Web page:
(credit Georgia State University)
A referral is a gift and a terrific opportunity to build your reputation.
As a PR manager you have industry knowledge, high skill levels and a circle of contacts. That’s why sometimes people approach you for a referral to someone in your network. They want your help in contacting an individual who can help them with career advice, an interview, information or with thoughts on a business idea.
Referrals are gifts
When you give a referral you are giving a gift to the person seeking your help by laying open your networks for their benefit. And like other forms of gift-giving a referral has a distinct etiquette – which when followed – can enhance your professional standing by:
- Demonstrating your industry insights and connections.
(credit Georgia State University)
Referrals are terrific tools for PR professionals. Recently a colleague landed a story by asking for a referral to a newspaper editor and a communications start-up is growing by asking others for help.
Talk about referrals often turns to sales, marketing and business development. Today I’m talking about personal referrals where either you ask for help or set out to help others. That can be to source information, get an interview, land a job or get buy-in for a project. There is art and etiquette to referrals which can help you succeed, or if neglected burn your bridges.
Image: Rusty Crawshaw
PR executives may not be responsible for how other leaders perform but we should call out poor leadership, agitate for leader development and model behaviours others can follow.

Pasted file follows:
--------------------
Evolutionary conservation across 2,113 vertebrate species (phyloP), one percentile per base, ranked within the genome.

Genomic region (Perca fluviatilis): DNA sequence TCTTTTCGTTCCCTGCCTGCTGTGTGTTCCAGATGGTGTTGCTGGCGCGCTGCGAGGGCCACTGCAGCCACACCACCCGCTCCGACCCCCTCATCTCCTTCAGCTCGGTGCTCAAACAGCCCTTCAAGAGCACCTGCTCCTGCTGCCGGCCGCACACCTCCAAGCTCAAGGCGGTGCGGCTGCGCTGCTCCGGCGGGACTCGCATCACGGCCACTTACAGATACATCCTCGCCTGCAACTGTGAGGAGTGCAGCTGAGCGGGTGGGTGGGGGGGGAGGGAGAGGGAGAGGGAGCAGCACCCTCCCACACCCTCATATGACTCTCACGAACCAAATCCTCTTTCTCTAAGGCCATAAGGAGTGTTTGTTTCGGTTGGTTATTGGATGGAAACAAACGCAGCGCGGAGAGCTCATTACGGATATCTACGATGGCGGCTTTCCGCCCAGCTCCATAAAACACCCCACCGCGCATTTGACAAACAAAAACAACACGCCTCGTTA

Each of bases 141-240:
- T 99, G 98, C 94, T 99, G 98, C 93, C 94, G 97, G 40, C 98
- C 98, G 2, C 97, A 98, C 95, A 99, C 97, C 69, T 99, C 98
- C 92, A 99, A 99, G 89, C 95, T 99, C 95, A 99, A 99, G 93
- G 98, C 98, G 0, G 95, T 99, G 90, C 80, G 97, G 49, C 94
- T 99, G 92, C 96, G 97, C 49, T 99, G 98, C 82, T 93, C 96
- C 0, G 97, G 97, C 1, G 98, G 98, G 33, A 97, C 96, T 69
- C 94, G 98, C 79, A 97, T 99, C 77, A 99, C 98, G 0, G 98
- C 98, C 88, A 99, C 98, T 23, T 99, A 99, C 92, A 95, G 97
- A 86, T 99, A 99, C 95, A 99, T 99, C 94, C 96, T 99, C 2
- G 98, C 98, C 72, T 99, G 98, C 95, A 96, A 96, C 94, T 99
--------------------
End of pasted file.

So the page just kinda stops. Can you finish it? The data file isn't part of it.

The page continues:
Biggest ever survey
Last week the Melbourne-based Centre for Workplace Leadership launched the Study of Australian Leadership, the largest ever survey of its kind in Australia.
The Study looked at the state of leadership and management across the economy. And although it has crucial, nationwide implications it received scant attention probably because the Federal Election is absorbing all attention.
Almost 8,000 people in 2,703 organisations and 2,561 workplaces took part in five surveys including CEOs, HR specialists, midlevel managers, front line leaders and employees.
I have been incredibly lucky to work on small PR campaigns which have been adaptive, creative and passionate and ultimately successful. There must be larger organisations with these qualities but surveying the current state of Government and corporate Australia, give me the small outfits every time.
What type of PR campaign would you prefer to work on? For me, smaller PR campaigns especially those involving not for profits and community groups are always attractive.
I guess it is counter intuitive to be in business and aim for small rather than grand communications campaigns. After all isn’t business about making as much money as possible?
The fictional Malcolm Tucker in the UK series ‘In the Thick of It’ was masterful at manipulating communications
Overusing caveats is one reason trust in government and corporates is disappearing fast
Today so much official communications is shrouded in caveats and it’s getting harder to separate substance from spin.
Phrases like these are commonly used by spokespeople, ministers and managers to stall media, protect reputations and hide information: We can’t talk about this because the matter is:
- Before the courts
- Commercial in confidence
- Impinges on privacy
- Involves national security
- A decision has not been finalised
- Negotiations are continuing
I’m sure each probably originated for perfectly good reasons, but now they are often the response of first choice and thrown up as barriers and reasons not to communicate.
This past few days accusations have been flying around the Australian Parliament about Prime Minister Kevin Rudd (or his staff) allegedly using his position to help a friend gain access to government-supplied finance.
The same friend has “lent” Mr Rudd a utility truck (ute) which he uses as a mobile billboard in his Brisbane electorate.
The Opposition leader Malcolm Turnbull sees this a a flagrant abuse of Prime Ministerial power while Mr Rudd denies the accusations. An Auditor General’s investigation into the matter kicks off shortly but right now it’s a case of he said she said.
One PR outcome is certain.